Meanwhile in a remote Polish village of Balham, locals have gathered for an annual Opłatek Parafialny (lit. parish Christmas wafer), the ritualistic breaking and sharing of Christmas wafer. The tradition is sacrosanct in Poland and all its overseas outposts. It consists of sharing a piece of white wafer, closely resembling communion wafer in Catholic church, with one’s nearest and dearest, whilst at the same time exchanging lengthy elaborate Christmas wishes. It takes place on the 24th of December, during traditional 12-courses Christmas Eve supper, a Polish national institution, known as Wigilia. Non-Poles who try to imitate this custom with just a cheery Merry Christmas miss the point of reciting a list of well thought through and personalised wishes, enumerating all the ills to be remedied and specific aspects of prosperity that we wish the Christmas season to bestow on the recipient of our tiny piece of wafer. I digress.
Balham White Eagle Polish Club has been hosting the Opłatek event since time immemorial, or at least since Polish settlement in Balham took hold some decades ago. The ritual is observed according to a reassuringly predictable protocol. This might seem chaotic, even brusque to outsiders, but Polish Balhamites find comfort in the proceedings.
To begin with, the Parish Chairman welcomes everybody in the room. A panel of parish priests bow majestically. Hand movements are uncannily royal.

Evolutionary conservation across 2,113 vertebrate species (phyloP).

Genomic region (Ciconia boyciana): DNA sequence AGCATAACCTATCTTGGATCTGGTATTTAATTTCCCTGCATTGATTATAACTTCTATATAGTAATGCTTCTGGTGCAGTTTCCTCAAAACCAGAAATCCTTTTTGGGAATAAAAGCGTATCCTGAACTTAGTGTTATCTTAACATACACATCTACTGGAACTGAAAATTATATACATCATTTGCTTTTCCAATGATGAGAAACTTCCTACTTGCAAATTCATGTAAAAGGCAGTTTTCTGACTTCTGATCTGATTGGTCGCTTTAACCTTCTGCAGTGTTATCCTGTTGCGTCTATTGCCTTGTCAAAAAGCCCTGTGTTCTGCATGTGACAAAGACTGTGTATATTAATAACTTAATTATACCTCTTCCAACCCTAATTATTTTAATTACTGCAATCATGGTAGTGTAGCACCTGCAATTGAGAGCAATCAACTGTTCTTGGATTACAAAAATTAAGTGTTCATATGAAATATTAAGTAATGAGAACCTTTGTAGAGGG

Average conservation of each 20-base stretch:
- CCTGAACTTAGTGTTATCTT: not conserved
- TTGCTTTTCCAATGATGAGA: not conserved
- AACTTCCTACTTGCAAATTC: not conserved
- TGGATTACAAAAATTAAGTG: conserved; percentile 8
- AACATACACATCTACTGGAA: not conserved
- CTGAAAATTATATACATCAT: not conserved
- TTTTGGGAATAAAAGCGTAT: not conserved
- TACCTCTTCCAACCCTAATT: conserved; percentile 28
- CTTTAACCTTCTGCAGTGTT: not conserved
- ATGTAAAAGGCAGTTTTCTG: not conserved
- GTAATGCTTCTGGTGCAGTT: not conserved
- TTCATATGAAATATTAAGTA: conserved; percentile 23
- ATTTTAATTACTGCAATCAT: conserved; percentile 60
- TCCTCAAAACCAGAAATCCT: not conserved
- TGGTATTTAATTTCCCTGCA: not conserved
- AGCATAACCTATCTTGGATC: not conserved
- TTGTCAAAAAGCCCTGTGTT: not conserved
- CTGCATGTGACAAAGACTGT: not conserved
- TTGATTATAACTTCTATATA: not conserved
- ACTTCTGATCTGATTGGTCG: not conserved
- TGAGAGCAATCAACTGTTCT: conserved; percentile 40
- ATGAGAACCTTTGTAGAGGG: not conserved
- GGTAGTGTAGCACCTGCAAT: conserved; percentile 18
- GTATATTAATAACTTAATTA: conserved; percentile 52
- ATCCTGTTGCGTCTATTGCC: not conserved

First artistic offering of the evening is traditionally provided by parish choir. A group of around 15, mostly female, very smartly dressed singers in white blouses and floor length black skirts, all with matching glittery necklaces, take over the stage and deliver a series of traditional Polish Christmas carols. Feliz Navidad it ain’t.
Operatic tones and solemn melancholy songs set the mood. This can be dangerously sleep-inducing to uninitiated outsiders, and looking around I notice some of the 200-strong audience in semi-slumber. As for the Poles in the room, the familiar Christmas music from their church-going childhood back home seems to be doing the trick as they are gently carried back to memories of motherland. Warm fuzzy feeling spreads slowly around the room. Foundations are laid for the main event of the evening.
The next hour or so belongs to folk dance groups Lajkonik and Orlęta. They are divided into four age groups, ranging from adoringly clumsy 4 year-olds to professionally looking dancers in their mid to late 20s. They are all simply amazing. Basia Klimas-Sawyer, who has been running the groups for 42 years, is a household name in Polish Balham and a true national treasure. Generation upon generation of Polish dancers in London owe their adventure with Polish folklore to her. She has to be seen to be believed.
After the show, the parish priest takes centre stage, says a few seasonal words, sprinkles holy water on the Christmas wafers and off we go, sharing the wafers with friends in the room, exchanging wishes and three kisses on the cheeks. Tea and coffee is served, as well as a selection of slightly tired looking cakes; a gift from the chairman of the parish, who happens to also run a Polish bakery.
A couple of hours later we suffer from a serious case of Polishness overload. Still, we say our do widzenias safe in the knowledge that in less than three months we’ll meet again at Święcone (the blessing of the Easter food basket) gathering. This time we will be sharing hard-boiled egg quarters. Same place, same crowd, same dancing routines.
I can’t wait.
Thrilled to be here
Lajkonik and Orleta gather on stage
Plynie Wisla plynie, a song every Polish nursery child knows by heart
Middle group in action
Balham Polish parish high and mighty, oh, and father Jerzy far right.
Father Wladyslaw Wyszowadzki in full glory